Andy Baio gives us another perspective on the war in copyright that is literally splitting our world in two. For those creatives who love the system, thinking that it is protecting their personal creations from those ugly pirates, they will see anyone speaking against copyright as thieves and law-breakers. Then you hear from many other people, of whom all are creative (not just those who claim it in their work as though it’s their own personal badge) who just want to share their own creations with others with no intent to break any law.
Perhaps we all need to revisit the law, which continually gets ramped up to “protect” creators with seemingly little thought to protect their actual ability to create. Now, it’s all about what we can make from all those creations…a business model.
“It’s my own personal creation, and I deserve to profit from it (forever, if I can). If you’re using it for yourself without asking, then you’re stealing from me!”
I don’t know about you, but my muse is screaming inside me right now. Is this really what we now see creativity as – profit centers? That is a really pathetic statement about our world today. But we can only really understand the truth about copyright today when we hear from someone who has been impacted by the industry (because it really is an industry now and not a limited protection as it was originally intended). Like Andy Baio. Take a listen to his story in this video called The New Prohibition to hear just how frightening copyright has become at the hands of institutions which have vested interests in protecting their own kingdoms. This really is an important talk that Andy does beautifully and with heartfelt sincerity.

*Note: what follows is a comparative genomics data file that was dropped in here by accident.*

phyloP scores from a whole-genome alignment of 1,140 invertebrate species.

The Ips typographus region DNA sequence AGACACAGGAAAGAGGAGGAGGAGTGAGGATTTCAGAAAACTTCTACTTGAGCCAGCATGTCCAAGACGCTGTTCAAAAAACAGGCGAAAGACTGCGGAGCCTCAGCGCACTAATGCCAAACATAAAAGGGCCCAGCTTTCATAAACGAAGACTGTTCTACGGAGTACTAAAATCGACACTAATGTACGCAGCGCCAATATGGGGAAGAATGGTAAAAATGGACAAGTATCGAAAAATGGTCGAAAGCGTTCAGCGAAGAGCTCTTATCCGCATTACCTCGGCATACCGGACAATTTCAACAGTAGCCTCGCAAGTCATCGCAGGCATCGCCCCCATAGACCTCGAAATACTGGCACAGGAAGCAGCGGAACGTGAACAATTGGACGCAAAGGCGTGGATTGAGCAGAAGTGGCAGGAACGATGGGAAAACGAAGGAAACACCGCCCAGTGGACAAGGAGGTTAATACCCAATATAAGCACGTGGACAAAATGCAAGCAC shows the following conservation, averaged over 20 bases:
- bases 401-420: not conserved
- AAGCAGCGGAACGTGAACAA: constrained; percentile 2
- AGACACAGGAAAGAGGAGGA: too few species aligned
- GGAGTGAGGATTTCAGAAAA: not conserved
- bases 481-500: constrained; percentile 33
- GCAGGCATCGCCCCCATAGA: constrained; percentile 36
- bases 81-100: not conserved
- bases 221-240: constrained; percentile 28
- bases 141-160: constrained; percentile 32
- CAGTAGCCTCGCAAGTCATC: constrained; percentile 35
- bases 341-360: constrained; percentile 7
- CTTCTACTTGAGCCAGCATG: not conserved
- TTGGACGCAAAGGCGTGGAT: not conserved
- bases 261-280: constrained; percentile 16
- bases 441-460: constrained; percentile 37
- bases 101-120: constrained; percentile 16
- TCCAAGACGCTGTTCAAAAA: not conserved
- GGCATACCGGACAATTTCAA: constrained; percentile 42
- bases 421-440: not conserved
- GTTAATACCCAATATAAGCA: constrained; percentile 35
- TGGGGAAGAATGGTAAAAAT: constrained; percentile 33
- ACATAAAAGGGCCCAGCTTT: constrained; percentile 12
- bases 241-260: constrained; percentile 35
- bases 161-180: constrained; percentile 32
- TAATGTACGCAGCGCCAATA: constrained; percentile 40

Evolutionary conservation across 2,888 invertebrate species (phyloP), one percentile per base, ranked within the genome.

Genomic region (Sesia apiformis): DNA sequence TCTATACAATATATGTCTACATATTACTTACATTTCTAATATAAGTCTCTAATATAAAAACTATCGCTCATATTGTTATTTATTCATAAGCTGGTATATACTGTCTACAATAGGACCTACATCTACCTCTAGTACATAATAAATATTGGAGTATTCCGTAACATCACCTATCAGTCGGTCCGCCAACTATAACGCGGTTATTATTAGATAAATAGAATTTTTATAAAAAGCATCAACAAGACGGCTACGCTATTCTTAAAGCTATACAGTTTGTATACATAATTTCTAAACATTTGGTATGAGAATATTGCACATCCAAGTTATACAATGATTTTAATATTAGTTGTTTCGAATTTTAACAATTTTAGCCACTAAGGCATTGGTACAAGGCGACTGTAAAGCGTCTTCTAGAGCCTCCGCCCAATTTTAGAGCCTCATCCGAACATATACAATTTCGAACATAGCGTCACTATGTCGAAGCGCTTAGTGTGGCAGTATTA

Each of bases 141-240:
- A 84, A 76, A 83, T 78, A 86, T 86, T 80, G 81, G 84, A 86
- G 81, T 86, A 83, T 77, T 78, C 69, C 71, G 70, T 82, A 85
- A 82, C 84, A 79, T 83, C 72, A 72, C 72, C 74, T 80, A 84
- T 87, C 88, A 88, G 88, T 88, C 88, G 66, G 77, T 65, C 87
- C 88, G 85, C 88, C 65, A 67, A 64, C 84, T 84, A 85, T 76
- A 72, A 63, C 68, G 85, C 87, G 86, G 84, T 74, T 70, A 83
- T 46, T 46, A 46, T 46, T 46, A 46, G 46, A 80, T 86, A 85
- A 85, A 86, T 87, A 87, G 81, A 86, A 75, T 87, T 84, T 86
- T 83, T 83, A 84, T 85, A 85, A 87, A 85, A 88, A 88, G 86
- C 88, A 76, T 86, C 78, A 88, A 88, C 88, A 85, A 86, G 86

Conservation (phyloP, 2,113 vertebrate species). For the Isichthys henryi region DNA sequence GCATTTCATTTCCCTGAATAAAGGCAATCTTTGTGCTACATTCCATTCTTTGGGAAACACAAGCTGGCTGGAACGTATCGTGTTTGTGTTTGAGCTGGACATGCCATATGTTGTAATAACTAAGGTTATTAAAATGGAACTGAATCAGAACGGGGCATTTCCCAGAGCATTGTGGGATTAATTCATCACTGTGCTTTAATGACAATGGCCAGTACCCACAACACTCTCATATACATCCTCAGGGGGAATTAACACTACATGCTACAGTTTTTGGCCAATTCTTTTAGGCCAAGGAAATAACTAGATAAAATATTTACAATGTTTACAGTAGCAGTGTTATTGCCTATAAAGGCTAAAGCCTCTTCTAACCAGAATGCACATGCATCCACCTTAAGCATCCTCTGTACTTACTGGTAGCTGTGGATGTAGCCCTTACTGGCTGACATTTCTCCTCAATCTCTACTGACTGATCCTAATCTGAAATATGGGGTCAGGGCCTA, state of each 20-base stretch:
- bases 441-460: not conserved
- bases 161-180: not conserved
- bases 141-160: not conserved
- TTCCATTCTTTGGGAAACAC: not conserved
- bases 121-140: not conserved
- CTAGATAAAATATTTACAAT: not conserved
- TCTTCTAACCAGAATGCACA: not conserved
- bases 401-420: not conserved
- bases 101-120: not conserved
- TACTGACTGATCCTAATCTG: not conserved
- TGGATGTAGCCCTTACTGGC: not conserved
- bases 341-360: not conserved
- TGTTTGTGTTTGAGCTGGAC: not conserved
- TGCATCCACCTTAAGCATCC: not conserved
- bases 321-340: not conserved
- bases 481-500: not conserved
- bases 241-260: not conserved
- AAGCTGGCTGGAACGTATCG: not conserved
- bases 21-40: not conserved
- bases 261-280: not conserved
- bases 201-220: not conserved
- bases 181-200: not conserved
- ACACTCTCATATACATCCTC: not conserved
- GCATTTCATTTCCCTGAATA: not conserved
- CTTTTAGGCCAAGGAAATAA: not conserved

I also consider myself to be a creative. And take a stance that sharing just continues the path that creativity has always followed. All ideas can trace a path to another idea – but with a personal tweak. That’s what makes it unique, because it’s built off of my own personal growth. And your personal growth. And that guy sitting on the street corner strumming his guitar. And that girl making that pendant. And on and on and on.
Because we all build off of one another. And we need one another to be inspired. And we don’t need institutions putting up nets that stop our sharing movement. Especially since those institutions also acquire their own stable of innovations from predecessors. No one truly owns anything. We all helped build it.
That’s why we need to re-imagine copyright for the 21st century. Because we’re living in a huge period of inspirational growth that is being developed by each and every one of us. And no one person or place should have the right to claim ownership on anything that we’ve all had a hand in creating.
How many new prohibitions do we have to live through because of misguided laws? Laws can be beneficial if they are really protecting the greater good. When the benefits become more focused for small groups of rewardees, then there’s a problem.
And while we’re thinking about this, perhaps we need to focus more on where the free trade agreements of today are taking us. They’re going to have a huge impact on the creativity of tomorrow. It’s a pretty scary world that comes pretty close to the V of Vendetta and Faranheit 451 worlds. Why are we just quietly letting this happen? We really aren’t in Kansas anymore, Toto.
- thanks to Techdirt for the share and perspective